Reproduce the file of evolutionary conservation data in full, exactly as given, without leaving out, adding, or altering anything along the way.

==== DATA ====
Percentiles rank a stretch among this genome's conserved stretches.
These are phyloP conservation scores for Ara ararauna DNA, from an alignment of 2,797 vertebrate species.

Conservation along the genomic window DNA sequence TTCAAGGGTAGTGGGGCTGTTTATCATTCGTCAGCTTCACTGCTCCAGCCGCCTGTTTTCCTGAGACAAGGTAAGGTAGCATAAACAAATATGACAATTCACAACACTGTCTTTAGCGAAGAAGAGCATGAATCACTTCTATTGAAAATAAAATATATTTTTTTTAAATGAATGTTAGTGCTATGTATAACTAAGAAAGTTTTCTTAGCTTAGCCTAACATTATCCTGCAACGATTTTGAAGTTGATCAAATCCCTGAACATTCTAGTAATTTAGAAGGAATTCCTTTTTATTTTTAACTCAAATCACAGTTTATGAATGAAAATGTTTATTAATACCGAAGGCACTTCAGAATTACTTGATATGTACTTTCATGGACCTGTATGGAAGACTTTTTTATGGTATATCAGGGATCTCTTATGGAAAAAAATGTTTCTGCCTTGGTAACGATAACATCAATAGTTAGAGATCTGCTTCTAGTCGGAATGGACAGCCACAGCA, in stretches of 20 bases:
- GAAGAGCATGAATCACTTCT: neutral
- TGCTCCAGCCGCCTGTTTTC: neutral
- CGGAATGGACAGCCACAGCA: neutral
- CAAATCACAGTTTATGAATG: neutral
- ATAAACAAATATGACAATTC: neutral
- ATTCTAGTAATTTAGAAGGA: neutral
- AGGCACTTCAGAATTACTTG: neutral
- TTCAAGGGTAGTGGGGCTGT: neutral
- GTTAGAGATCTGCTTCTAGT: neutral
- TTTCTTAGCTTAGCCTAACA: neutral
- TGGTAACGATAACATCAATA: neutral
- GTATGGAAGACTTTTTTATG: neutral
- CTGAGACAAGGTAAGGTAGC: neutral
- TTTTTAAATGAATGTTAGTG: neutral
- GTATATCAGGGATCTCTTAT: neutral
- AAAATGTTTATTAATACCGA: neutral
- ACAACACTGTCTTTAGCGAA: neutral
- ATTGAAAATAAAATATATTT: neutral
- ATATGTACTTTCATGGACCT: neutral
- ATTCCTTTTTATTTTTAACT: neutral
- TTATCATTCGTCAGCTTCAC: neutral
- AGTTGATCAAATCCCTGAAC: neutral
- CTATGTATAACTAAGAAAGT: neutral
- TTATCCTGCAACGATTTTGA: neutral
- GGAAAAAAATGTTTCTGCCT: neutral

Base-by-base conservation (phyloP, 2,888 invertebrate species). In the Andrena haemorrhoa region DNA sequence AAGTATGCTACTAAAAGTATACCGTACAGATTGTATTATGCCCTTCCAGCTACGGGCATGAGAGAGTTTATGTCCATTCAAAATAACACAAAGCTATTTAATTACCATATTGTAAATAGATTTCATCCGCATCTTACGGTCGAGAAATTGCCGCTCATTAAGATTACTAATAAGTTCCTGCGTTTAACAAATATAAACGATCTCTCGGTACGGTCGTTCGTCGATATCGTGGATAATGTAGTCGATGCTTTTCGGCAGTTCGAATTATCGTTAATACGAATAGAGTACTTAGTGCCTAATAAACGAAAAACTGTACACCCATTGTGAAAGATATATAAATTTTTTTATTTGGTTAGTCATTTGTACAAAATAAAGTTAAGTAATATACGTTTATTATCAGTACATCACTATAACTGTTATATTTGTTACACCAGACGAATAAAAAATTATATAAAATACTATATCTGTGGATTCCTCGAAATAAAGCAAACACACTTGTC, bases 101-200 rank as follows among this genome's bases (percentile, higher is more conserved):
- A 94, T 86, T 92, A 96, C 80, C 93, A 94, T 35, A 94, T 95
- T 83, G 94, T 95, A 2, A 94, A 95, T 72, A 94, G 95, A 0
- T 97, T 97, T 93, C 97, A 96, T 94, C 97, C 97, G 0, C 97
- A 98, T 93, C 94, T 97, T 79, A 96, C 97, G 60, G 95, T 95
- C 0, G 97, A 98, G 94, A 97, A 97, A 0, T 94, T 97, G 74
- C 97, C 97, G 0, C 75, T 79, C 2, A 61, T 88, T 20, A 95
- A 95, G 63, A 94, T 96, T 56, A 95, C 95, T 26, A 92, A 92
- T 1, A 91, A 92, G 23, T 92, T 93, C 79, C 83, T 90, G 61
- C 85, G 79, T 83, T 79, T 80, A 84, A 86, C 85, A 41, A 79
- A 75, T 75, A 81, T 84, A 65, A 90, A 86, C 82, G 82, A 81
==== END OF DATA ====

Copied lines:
Percentiles rank a stretch among this genome's conserved stretches.
These are phyloP conservation scores for Ara ararauna DNA, from an alignment of 2,797 vertebrate species.

Conservation along the genomic window DNA sequence TTCAAGGGTAGTGGGGCTGTTTATCATTCGTCAGCTTCACTGCTCCAGCCGCCTGTTTTCCTGAGACAAGGTAAGGTAGCATAAACAAATATGACAATTCACAACACTGTCTTTAGCGAAGAAGAGCATGAATCACTTCTATTGAAAATAAAATATATTTTTTTTAAATGAATGTTAGTGCTATGTATAACTAAGAAAGTTTTCTTAGCTTAGCCTAACATTATCCTGCAACGATTTTGAAGTTGATCAAATCCCTGAACATTCTAGTAATTTAGAAGGAATTCCTTTTTATTTTTAACTCAAATCACAGTTTATGAATGAAAATGTTTATTAATACCGAAGGCACTTCAGAATTACTTGATATGTACTTTCATGGACCTGTATGGAAGACTTTTTTATGGTATATCAGGGATCTCTTATGGAAAAAAATGTTTCTGCCTTGGTAACGATAACATCAATAGTTAGAGATCTGCTTCTAGTCGGAATGGACAGCCACAGCA, in stretches of 20 bases:
- GAAGAGCATGAATCACTTCT: neutral
- TGCTCCAGCCGCCTGTTTTC: neutral
- CGGAATGGACAGCCACAGCA: neutral
- CAAATCACAGTTTATGAATG: neutral
- ATAAACAAATATGACAATTC: neutral
- ATTCTAGTAATTTAGAAGGA: neutral
- AGGCACTTCAGAATTACTTG: neutral
- TTCAAGGGTAGTGGGGCTGT: neutral
- GTTAGAGATCTGCTTCTAGT: neutral
- TTTCTTAGCTTAGCCTAACA: neutral
- TGGTAACGATAACATCAATA: neutral
- GTATGGAAGACTTTTTTATG: neutral
- CTGAGACAAGGTAAGGTAGC: neutral
- TTTTTAAATGAATGTTAGTG: neutral
- GTATATCAGGGATCTCTTAT: neutral
- AAAATGTTTATTAATACCGA: neutral
- ACAACACTGTCTTTAGCGAA: neutral
- ATTGAAAATAAAATATATTT: neutral
- ATATGTACTTTCATGGACCT: neutral
- ATTCCTTTTTATTTTTAACT: neutral
- TTATCATTCGTCAGCTTCAC: neutral
- AGTTGATCAAATCCCTGAAC: neutral
- CTATGTATAACTAAGAAAGT: neutral
- TTATCCTGCAACGATTTTGA: neutral
- GGAAAAAAATGTTTCTGCCT: neutral

Base-by-base conservation (phyloP, 2,888 invertebrate species). In the Andrena haemorrhoa region DNA sequence AAGTATGCTACTAAAAGTATACCGTACAGATTGTATTATGCCCTTCCAGCTACGGGCATGAGAGAGTTTATGTCCATTCAAAATAACACAAAGCTATTTAATTACCATATTGTAAATAGATTTCATCCGCATCTTACGGTCGAGAAATTGCCGCTCATTAAGATTACTAATAAGTTCCTGCGTTTAACAAATATAAACGATCTCTCGGTACGGTCGTTCGTCGATATCGTGGATAATGTAGTCGATGCTTTTCGGCAGTTCGAATTATCGTTAATACGAATAGAGTACTTAGTGCCTAATAAACGAAAAACTGTACACCCATTGTGAAAGATATATAAATTTTTTTATTTGGTTAGTCATTTGTACAAAATAAAGTTAAGTAATATACGTTTATTATCAGTACATCACTATAACTGTTATATTTGTTACACCAGACGAATAAAAAATTATATAAAATACTATATCTGTGGATTCCTCGAAATAAAGCAAACACACTTGTC, bases 101-200 rank as follows among this genome's bases (percentile, higher is more conserved):
- A 94, T 86, T 92, A 96, C 80, C 93, A 94, T 35, A 94, T 95
- T 83, G 94, T 95, A 2, A 94, A 95, T 72, A 94, G 95, A 0
- T 97, T 97, T 93, C 97, A 96, T 94, C 97, C 97, G 0, C 97
- A 98, T 93, C 94, T 97, T 79, A 96, C 97, G 60, G 95, T 95
- C 0, G 97, A 98, G 94, A 97, A 97, A 0, T 94, T 97, G 74
- C 97, C 97, G 0, C 75, T 79, C 2, A 61, T 88, T 20, A 95
- A 95, G 63, A 94, T 96, T 56, A 95, C 95, T 26, A 92, A 92
- T 1, A 91, A 92, G 23, T 92, T 93, C 79, C 83, T 90, G 61
- C 85, G 79, T 83, T 79, T 80, A 84, A 86, C 85, A 41, A 79
- A 75, T 75, A 81, T 84, A 65, A 90, A 86, C 82, G 82, A 81